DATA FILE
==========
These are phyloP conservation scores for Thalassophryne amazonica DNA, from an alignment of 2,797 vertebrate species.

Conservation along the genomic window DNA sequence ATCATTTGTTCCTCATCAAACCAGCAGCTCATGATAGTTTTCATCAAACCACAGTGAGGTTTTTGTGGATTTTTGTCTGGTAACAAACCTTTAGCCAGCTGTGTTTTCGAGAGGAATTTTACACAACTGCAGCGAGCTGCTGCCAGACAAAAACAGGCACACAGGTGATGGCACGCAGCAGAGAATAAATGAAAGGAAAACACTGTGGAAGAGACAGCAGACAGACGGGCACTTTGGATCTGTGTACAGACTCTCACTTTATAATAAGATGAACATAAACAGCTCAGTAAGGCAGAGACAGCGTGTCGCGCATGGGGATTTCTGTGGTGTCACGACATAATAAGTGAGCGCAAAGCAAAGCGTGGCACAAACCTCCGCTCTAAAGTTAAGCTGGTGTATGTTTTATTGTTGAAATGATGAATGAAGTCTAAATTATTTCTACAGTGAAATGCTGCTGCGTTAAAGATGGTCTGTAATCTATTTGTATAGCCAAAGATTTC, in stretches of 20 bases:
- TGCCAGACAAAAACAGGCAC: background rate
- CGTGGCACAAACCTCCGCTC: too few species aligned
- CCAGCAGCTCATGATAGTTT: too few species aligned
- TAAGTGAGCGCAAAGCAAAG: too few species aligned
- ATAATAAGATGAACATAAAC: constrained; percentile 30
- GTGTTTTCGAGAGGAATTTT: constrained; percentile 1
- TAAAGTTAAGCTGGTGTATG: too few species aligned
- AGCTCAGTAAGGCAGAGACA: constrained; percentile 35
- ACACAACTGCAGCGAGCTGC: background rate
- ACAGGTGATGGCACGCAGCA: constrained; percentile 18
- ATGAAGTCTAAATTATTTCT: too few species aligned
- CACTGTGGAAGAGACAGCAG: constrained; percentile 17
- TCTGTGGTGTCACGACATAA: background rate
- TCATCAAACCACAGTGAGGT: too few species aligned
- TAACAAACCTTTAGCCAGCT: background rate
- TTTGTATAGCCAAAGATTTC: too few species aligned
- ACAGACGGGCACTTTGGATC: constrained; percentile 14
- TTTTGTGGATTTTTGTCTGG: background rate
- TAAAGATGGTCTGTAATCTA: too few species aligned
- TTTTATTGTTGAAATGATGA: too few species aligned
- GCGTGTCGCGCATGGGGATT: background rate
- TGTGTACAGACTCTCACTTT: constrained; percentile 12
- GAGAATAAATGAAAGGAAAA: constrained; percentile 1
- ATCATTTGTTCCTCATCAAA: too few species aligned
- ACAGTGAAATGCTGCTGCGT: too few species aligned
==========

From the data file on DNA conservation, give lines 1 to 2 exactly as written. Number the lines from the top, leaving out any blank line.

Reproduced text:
These are phyloP conservation scores for Thalassophryne amazonica DNA, from an alignment of 2,797 vertebrate species.

Conservation along the genomic window DNA sequence ATCATTTGTTCCTCATCAAACCAGCAGCTCATGATAGTTTTCATCAAACCACAGTGAGGTTTTTGTGGATTTTTGTCTGGTAACAAACCTTTAGCCAGCTGTGTTTTCGAGAGGAATTTTACACAACTGCAGCGAGCTGCTGCCAGACAAAAACAGGCACACAGGTGATGGCACGCAGCAGAGAATAAATGAAAGGAAAACACTGTGGAAGAGACAGCAGACAGACGGGCACTTTGGATCTGTGTACAGACTCTCACTTTATAATAAGATGAACATAAACAGCTCAGTAAGGCAGAGACAGCGTGTCGCGCATGGGGATTTCTGTGGTGTCACGACATAATAAGTGAGCGCAAAGCAAAGCGTGGCACAAACCTCCGCTCTAAAGTTAAGCTGGTGTATGTTTTATTGTTGAAATGATGAATGAAGTCTAAATTATTTCTACAGTGAAATGCTGCTGCGTTAAAGATGGTCTGTAATCTATTTGTATAGCCAAAGATTTC, in stretches of 20 bases: